Sequencing wild and cultivated cassava and related species reveals extensive interspecific hybridization and genetic diversity

Bredeson Jessen V., Lyons Jessica B., Prochnik Simon, Wu Guohong Albert, Ha Cindy M., Edsinger-Gonzales Eric, Grimwood Jane, Schmutz Jeremy, Rabbi Ismail Y., Egesi Chiedozie, Nauluvula Poasa, Lebot Vincent, Ndunguru Joseph, Mkamilo Geoffrey, Bart Rebecca, Setter Tim, Gleadow Roslyn M., Kulakow Peter, Ferguson Morag E., Rounsley Steve, Rokhsar Daniel S.. 2016. Sequencing wild and cultivated cassava and related species reveals extensive interspecific hybridization and genetic diversity. Nature Biotechnology, 34 (5) : pp. 562-570.

Journal article ; Article de recherche ; Article de revue à facteur d'impact
Version Online first - Anglais
Use under authorization by the author or CIRAD.
Sequencing wild and cultivated cassava Nature Biotechnology 2016.pdf

Télécharger (1MB) | Preview
Published version - Anglais
Use under authorization by the author or CIRAD.

Télécharger (1MB) | Preview


Abstract : Cassava (Manihot esculenta) provides calories and nutrition for more than half a billion people. It was domesticated by native Amazonian peoples through cultivation of the wild progenitor M. esculenta ssp. flabellifolia and is now grown in tropical regions worldwide. Here we provide a high-quality genome assembly for cassava with improved contiguity, linkage, and completeness; almost 97% of genes are anchored to chromosomes. We find that paleotetraploidy in cassava is shared with the related rubber tree Hevea, providing a resource for comparative studies. We also sequence a global collection of 58 Manihot accessions, including cultivated and wild cassava accessions and related species such as Ceará or India rubber (M. glaziovii), and genotype 268 African cassava varieties. We find widespread interspecific admixture, and detect the genetic signature of past cassava breeding programs. As a clonally propagated crop, cassava is especially vulnerable to pathogens and abiotic stresses. This genomic resource will inform future genome-enabled breeding efforts to improve this staple crop. (Résumé d'auteur)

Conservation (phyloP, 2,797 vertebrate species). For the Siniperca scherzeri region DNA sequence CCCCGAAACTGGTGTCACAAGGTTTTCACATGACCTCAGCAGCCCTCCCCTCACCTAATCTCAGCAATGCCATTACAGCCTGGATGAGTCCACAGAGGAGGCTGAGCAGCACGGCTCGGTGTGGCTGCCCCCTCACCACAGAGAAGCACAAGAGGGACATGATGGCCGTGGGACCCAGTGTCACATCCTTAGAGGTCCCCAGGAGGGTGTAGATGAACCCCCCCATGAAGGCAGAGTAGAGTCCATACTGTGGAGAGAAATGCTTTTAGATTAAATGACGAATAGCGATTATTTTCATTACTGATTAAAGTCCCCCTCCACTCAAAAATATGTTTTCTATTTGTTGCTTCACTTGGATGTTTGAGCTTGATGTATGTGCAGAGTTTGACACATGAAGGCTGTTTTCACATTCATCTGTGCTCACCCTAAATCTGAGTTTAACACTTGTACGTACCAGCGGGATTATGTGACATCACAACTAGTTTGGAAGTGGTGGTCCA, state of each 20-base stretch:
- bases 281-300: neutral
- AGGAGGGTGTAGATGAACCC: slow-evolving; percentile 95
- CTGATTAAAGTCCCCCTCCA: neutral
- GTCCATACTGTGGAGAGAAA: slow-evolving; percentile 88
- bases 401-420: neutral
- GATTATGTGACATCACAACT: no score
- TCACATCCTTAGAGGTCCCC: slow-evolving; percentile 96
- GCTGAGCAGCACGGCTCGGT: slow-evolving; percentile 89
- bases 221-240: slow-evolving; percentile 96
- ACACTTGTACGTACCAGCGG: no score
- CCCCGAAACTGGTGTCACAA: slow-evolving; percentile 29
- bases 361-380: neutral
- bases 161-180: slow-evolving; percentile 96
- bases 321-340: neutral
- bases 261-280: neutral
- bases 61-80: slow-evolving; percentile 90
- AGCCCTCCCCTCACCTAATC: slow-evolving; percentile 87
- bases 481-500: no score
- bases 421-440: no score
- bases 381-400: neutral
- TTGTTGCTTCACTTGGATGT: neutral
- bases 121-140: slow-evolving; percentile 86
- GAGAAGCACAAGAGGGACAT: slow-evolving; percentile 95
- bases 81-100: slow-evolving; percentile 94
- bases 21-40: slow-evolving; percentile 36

Mots-clés Agrovoc : Manihot esculenta, Manihot glaziovii, Variation génétique, Hybridation interspécifique, Séquence d'ADN, Génome, Plante de culture, Plante sauvage, Variété indigène, Variété, Tétraploïdie, Amélioration des plantes

Mots-clés géographiques Agrovoc : Brésil, Colombie, Ouganda, Kenya, Nigéria, République-Unie de Tanzanie, Afrique occidentale, Vanuatu, Fidji, Thaïlande, Chine, Australie, Monde

Mots-clés complémentaires : Séquencage

Mots-clés libres : Manioc, Manihot esculenta, Manihot glaziovii, Diversité, Amélioration, Séquençage

Classification Agris : F30 - Plant genetics and breeding
F70 - Plant taxonomy and geography

Champ stratégique Cirad : Axe 1 (2014-2018) - Agriculture écologiquement intensive

Auteurs et affiliations

  • Bredeson Jessen V., UC (USA)
  • Lyons Jessica B., UC (USA)
  • Prochnik Simon, DOE-JGI (USA)
  • Wu Guohong Albert, DOE-JGI (USA)
  • Ha Cindy M., UC (USA)
  • Edsinger-Gonzales Eric, UC (USA)
  • Grimwood Jane, DOE-JGI (USA)
  • Schmutz Jeremy, DOE-JGI (USA)
  • Rabbi Ismail Y., IITA (NGA)
  • Egesi Chiedozie, NRCRI (NGA)
  • Nauluvula Poasa, Ministry of Primary Industries (Fidji) (FJI)
  • Lebot Vincent, CIRAD-BIOS-UMR AGAP (VUT)
  • Ndunguru Joseph, Mikocheni Agricultural Research Institute (TZA)
  • Mkamilo Geoffrey, NARI (TZA)
  • Bart Rebecca, UCR (USA)
  • Setter Tim, Cornell University (USA)
  • Gleadow Roslyn M., Monash University (AUS)
  • Kulakow Peter, IITA (NGA)
  • Ferguson Morag E., IITA (KEN)
  • Rounsley Steve, Dow Agrosciences (USA)
  • Rokhsar Daniel S., DOE-JGI (USA)

Source : Cirad-Agritrop (

View Item (staff only) View Item (staff only)

[ Page générée et mise en cache le 2021-04-18 ]